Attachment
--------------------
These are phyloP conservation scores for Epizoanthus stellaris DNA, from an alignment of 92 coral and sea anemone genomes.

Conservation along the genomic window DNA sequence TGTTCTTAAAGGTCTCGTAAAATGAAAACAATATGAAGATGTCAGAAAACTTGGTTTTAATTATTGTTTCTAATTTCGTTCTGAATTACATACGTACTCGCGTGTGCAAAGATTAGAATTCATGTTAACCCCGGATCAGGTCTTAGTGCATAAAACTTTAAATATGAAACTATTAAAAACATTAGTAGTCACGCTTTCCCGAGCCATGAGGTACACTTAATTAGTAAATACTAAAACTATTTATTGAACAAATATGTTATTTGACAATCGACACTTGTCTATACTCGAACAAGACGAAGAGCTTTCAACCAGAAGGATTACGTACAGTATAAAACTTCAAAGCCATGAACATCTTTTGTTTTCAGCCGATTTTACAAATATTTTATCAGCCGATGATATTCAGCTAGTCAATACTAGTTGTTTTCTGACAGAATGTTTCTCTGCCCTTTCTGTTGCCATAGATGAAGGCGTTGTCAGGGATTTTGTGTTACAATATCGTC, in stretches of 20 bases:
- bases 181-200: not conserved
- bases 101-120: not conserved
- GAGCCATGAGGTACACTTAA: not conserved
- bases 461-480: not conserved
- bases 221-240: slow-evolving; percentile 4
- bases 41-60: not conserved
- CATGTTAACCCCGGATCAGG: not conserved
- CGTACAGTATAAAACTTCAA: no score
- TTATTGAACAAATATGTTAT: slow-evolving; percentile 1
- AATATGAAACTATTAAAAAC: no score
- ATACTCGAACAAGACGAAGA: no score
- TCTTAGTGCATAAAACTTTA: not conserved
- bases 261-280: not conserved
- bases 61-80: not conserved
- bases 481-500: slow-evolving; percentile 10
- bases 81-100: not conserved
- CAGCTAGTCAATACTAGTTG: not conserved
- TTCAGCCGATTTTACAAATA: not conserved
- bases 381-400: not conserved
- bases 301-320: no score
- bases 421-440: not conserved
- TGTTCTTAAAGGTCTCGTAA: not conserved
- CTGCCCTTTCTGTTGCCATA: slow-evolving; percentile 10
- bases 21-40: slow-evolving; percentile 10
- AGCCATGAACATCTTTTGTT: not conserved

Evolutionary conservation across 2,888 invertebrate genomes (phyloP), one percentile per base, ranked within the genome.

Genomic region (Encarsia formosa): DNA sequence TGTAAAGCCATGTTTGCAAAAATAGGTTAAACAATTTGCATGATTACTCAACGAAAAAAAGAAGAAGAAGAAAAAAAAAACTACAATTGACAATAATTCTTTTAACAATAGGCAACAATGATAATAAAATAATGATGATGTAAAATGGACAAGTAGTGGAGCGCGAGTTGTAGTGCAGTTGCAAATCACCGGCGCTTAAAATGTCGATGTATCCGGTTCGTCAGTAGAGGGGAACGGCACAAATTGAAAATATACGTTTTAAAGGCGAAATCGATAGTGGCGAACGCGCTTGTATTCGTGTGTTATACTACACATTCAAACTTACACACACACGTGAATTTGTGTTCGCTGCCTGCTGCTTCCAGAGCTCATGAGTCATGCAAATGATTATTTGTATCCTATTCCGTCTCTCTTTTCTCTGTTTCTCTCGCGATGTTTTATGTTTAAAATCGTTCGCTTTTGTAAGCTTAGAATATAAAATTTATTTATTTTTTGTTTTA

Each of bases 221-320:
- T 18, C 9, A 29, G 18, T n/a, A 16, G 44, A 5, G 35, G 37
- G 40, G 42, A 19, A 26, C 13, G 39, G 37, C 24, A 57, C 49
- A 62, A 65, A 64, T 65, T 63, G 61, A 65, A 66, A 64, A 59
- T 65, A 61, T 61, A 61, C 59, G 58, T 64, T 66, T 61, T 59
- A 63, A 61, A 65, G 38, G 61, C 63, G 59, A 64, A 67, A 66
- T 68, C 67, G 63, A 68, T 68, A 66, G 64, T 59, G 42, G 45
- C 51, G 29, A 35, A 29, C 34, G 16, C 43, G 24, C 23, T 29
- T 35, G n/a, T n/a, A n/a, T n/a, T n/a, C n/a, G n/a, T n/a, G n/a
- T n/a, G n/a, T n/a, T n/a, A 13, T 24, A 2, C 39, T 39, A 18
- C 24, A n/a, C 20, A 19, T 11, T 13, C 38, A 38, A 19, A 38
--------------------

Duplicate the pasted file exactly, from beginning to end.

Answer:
These are phyloP conservation scores for Epizoanthus stellaris DNA, from an alignment of 92 coral and sea anemone genomes.

Conservation along the genomic window DNA sequence TGTTCTTAAAGGTCTCGTAAAATGAAAACAATATGAAGATGTCAGAAAACTTGGTTTTAATTATTGTTTCTAATTTCGTTCTGAATTACATACGTACTCGCGTGTGCAAAGATTAGAATTCATGTTAACCCCGGATCAGGTCTTAGTGCATAAAACTTTAAATATGAAACTATTAAAAACATTAGTAGTCACGCTTTCCCGAGCCATGAGGTACACTTAATTAGTAAATACTAAAACTATTTATTGAACAAATATGTTATTTGACAATCGACACTTGTCTATACTCGAACAAGACGAAGAGCTTTCAACCAGAAGGATTACGTACAGTATAAAACTTCAAAGCCATGAACATCTTTTGTTTTCAGCCGATTTTACAAATATTTTATCAGCCGATGATATTCAGCTAGTCAATACTAGTTGTTTTCTGACAGAATGTTTCTCTGCCCTTTCTGTTGCCATAGATGAAGGCGTTGTCAGGGATTTTGTGTTACAATATCGTC, in stretches of 20 bases:
- bases 181-200: not conserved
- bases 101-120: not conserved
- GAGCCATGAGGTACACTTAA: not conserved
- bases 461-480: not conserved
- bases 221-240: slow-evolving; percentile 4
- bases 41-60: not conserved
- CATGTTAACCCCGGATCAGG: not conserved
- CGTACAGTATAAAACTTCAA: no score
- TTATTGAACAAATATGTTAT: slow-evolving; percentile 1
- AATATGAAACTATTAAAAAC: no score
- ATACTCGAACAAGACGAAGA: no score
- TCTTAGTGCATAAAACTTTA: not conserved
- bases 261-280: not conserved
- bases 61-80: not conserved
- bases 481-500: slow-evolving; percentile 10
- bases 81-100: not conserved
- CAGCTAGTCAATACTAGTTG: not conserved
- TTCAGCCGATTTTACAAATA: not conserved
- bases 381-400: not conserved
- bases 301-320: no score
- bases 421-440: not conserved
- TGTTCTTAAAGGTCTCGTAA: not conserved
- CTGCCCTTTCTGTTGCCATA: slow-evolving; percentile 10
- bases 21-40: slow-evolving; percentile 10
- AGCCATGAACATCTTTTGTT: not conserved

Evolutionary conservation across 2,888 invertebrate genomes (phyloP), one percentile per base, ranked within the genome.

Genomic region (Encarsia formosa): DNA sequence TGTAAAGCCATGTTTGCAAAAATAGGTTAAACAATTTGCATGATTACTCAACGAAAAAAAGAAGAAGAAGAAAAAAAAAACTACAATTGACAATAATTCTTTTAACAATAGGCAACAATGATAATAAAATAATGATGATGTAAAATGGACAAGTAGTGGAGCGCGAGTTGTAGTGCAGTTGCAAATCACCGGCGCTTAAAATGTCGATGTATCCGGTTCGTCAGTAGAGGGGAACGGCACAAATTGAAAATATACGTTTTAAAGGCGAAATCGATAGTGGCGAACGCGCTTGTATTCGTGTGTTATACTACACATTCAAACTTACACACACACGTGAATTTGTGTTCGCTGCCTGCTGCTTCCAGAGCTCATGAGTCATGCAAATGATTATTTGTATCCTATTCCGTCTCTCTTTTCTCTGTTTCTCTCGCGATGTTTTATGTTTAAAATCGTTCGCTTTTGTAAGCTTAGAATATAAAATTTATTTATTTTTTGTTTTA

Each of bases 221-320:
- T 18, C 9, A 29, G 18, T n/a, A 16, G 44, A 5, G 35, G 37
- G 40, G 42, A 19, A 26, C 13, G 39, G 37, C 24, A 57, C 49
- A 62, A 65, A 64, T 65, T 63, G 61, A 65, A 66, A 64, A 59
- T 65, A 61, T 61, A 61, C 59, G 58, T 64, T 66, T 61, T 59
- A 63, A 61, A 65, G 38, G 61, C 63, G 59, A 64, A 67, A 66
- T 68, C 67, G 63, A 68, T 68, A 66, G 64, T 59, G 42, G 45
- C 51, G 29, A 35, A 29, C 34, G 16, C 43, G 24, C 23, T 29
- T 35, G n/a, T n/a, A n/a, T n/a, T n/a, C n/a, G n/a, T n/a, G n/a
- T n/a, G n/a, T n/a, T n/a, A 13, T 24, A 2, C 39, T 39, A 18
- C 24, A n/a, C 20, A 19, T 11, T 13, C 38, A 38, A 19, A 38